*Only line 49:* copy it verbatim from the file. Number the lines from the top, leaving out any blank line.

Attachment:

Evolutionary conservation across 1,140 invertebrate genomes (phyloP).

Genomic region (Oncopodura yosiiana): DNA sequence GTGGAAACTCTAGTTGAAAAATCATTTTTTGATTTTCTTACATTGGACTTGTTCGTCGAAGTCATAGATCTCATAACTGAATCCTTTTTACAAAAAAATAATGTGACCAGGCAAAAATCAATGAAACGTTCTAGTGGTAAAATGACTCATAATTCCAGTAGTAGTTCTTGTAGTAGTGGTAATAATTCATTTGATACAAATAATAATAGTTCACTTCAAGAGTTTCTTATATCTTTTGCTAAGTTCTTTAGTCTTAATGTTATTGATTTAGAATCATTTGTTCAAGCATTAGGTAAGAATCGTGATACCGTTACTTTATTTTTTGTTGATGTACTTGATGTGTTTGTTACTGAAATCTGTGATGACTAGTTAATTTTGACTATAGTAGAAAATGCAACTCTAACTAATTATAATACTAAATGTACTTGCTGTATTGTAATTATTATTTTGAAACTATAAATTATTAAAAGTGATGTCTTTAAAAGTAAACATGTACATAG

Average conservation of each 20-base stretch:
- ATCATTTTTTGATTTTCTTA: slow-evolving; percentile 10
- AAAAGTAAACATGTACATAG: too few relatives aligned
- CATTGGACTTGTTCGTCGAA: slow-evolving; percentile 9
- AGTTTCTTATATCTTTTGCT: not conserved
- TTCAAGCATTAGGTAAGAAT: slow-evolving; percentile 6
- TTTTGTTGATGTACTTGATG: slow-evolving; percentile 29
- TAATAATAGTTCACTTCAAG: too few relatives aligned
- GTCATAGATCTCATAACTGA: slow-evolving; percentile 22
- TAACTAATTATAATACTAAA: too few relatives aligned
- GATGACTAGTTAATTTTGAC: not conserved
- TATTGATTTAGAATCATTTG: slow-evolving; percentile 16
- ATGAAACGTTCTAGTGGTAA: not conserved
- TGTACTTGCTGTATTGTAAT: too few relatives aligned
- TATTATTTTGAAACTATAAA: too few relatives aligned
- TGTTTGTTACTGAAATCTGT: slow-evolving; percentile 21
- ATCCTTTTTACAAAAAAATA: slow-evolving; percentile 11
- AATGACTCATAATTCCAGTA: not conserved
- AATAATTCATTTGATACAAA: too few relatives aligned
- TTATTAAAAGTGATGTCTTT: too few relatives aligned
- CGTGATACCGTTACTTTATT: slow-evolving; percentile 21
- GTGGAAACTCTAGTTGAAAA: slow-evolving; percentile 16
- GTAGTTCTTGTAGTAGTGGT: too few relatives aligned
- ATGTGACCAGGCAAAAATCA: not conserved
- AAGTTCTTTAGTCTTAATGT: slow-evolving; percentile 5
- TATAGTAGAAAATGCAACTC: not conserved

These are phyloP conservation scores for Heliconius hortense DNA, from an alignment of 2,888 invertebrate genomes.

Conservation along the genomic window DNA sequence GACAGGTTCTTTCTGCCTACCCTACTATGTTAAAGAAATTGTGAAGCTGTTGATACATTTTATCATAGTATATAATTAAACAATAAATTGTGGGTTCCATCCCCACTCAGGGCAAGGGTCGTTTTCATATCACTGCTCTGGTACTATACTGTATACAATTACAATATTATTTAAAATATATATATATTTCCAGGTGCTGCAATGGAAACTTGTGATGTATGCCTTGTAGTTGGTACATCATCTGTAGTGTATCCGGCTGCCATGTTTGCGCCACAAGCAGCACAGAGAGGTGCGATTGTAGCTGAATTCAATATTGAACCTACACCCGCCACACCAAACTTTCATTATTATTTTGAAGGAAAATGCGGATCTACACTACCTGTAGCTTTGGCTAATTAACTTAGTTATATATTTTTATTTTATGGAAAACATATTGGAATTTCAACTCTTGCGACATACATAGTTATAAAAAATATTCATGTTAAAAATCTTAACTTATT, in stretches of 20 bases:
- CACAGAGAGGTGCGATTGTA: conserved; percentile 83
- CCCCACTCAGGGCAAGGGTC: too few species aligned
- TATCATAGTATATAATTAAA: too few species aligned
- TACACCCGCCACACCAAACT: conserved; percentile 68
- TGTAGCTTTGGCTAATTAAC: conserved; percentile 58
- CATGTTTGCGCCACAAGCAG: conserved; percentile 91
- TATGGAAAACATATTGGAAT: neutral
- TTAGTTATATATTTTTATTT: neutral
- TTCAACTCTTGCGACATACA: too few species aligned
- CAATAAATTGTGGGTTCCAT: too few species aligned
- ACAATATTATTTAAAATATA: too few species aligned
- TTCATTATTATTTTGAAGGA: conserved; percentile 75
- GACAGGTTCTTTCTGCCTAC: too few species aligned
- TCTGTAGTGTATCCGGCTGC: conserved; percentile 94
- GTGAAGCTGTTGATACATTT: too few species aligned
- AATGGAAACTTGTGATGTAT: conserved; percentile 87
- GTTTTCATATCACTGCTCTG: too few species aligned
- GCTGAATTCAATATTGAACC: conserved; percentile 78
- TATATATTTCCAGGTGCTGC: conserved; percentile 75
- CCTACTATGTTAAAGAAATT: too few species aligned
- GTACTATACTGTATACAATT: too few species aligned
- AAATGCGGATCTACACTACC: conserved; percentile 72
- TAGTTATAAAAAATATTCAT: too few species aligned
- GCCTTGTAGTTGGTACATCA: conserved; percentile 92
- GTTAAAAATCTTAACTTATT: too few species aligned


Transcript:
- TATATATTTCCAGGTGCTGC: conserved; percentile 75